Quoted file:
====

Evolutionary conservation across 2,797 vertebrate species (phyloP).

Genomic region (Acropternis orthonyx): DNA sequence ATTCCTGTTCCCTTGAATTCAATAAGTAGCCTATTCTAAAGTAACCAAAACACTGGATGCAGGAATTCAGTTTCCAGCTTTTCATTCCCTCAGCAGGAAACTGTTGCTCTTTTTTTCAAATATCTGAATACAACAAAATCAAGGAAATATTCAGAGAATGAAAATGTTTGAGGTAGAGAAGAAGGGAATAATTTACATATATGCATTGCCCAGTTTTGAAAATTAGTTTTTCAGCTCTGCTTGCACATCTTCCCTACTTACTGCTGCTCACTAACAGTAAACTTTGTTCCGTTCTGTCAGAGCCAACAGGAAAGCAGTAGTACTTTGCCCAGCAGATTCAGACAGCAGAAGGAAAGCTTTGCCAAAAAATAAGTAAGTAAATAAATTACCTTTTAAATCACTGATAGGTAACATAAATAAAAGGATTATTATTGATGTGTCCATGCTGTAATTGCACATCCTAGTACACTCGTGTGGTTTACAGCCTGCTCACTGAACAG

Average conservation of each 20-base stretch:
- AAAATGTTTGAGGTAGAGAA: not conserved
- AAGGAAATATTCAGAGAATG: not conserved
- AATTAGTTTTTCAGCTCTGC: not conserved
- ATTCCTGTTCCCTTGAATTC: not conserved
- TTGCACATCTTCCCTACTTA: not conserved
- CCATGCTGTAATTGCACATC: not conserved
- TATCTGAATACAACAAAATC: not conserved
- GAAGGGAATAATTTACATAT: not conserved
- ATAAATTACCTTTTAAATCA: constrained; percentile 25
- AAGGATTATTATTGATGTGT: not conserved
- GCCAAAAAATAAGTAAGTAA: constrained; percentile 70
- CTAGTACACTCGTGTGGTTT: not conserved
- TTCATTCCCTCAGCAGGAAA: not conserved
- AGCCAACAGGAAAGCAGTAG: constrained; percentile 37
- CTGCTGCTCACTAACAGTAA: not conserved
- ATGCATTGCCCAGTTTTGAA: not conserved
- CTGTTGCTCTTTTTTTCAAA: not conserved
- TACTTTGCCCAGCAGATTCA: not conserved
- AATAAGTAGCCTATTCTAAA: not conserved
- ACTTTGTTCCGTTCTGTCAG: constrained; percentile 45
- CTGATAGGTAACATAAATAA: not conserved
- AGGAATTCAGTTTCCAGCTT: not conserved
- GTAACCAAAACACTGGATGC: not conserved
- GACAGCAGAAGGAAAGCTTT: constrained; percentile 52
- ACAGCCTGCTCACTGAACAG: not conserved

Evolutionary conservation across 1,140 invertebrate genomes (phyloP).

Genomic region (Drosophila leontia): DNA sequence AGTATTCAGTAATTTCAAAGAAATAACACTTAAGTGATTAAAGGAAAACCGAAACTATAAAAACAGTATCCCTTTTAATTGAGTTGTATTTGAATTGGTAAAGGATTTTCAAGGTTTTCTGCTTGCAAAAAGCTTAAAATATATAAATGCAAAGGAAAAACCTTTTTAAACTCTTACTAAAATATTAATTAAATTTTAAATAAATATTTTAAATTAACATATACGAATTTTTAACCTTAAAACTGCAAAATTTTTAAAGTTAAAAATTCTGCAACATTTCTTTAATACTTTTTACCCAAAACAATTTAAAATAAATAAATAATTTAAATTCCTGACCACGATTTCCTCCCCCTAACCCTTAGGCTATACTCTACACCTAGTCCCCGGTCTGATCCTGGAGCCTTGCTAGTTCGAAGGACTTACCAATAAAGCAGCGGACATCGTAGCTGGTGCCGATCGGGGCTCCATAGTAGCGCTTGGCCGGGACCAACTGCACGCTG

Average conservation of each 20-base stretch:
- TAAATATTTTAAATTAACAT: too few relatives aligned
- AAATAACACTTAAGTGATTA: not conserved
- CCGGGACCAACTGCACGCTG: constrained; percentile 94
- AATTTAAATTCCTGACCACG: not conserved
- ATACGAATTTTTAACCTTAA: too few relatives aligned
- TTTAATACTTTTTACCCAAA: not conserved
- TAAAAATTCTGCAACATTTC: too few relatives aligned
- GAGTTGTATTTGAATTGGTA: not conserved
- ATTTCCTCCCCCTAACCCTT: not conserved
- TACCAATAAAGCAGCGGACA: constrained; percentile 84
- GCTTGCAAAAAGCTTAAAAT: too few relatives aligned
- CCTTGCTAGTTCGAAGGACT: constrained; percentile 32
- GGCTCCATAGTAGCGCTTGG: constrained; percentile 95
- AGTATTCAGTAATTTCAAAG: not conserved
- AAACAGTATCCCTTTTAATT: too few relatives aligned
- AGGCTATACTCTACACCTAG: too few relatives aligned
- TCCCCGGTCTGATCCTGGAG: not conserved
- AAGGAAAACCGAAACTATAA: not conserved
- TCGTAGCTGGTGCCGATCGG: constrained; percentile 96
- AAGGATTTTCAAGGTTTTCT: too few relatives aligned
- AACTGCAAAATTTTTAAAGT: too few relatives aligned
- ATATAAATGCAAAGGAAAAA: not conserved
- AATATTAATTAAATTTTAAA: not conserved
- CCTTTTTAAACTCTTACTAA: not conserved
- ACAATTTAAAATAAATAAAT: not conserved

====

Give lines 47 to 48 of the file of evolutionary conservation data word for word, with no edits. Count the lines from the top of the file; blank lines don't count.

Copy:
- AGGCTATACTCTACACCTAG: too few relatives aligned
- TCCCCGGTCTGATCCTGGAG: not conserved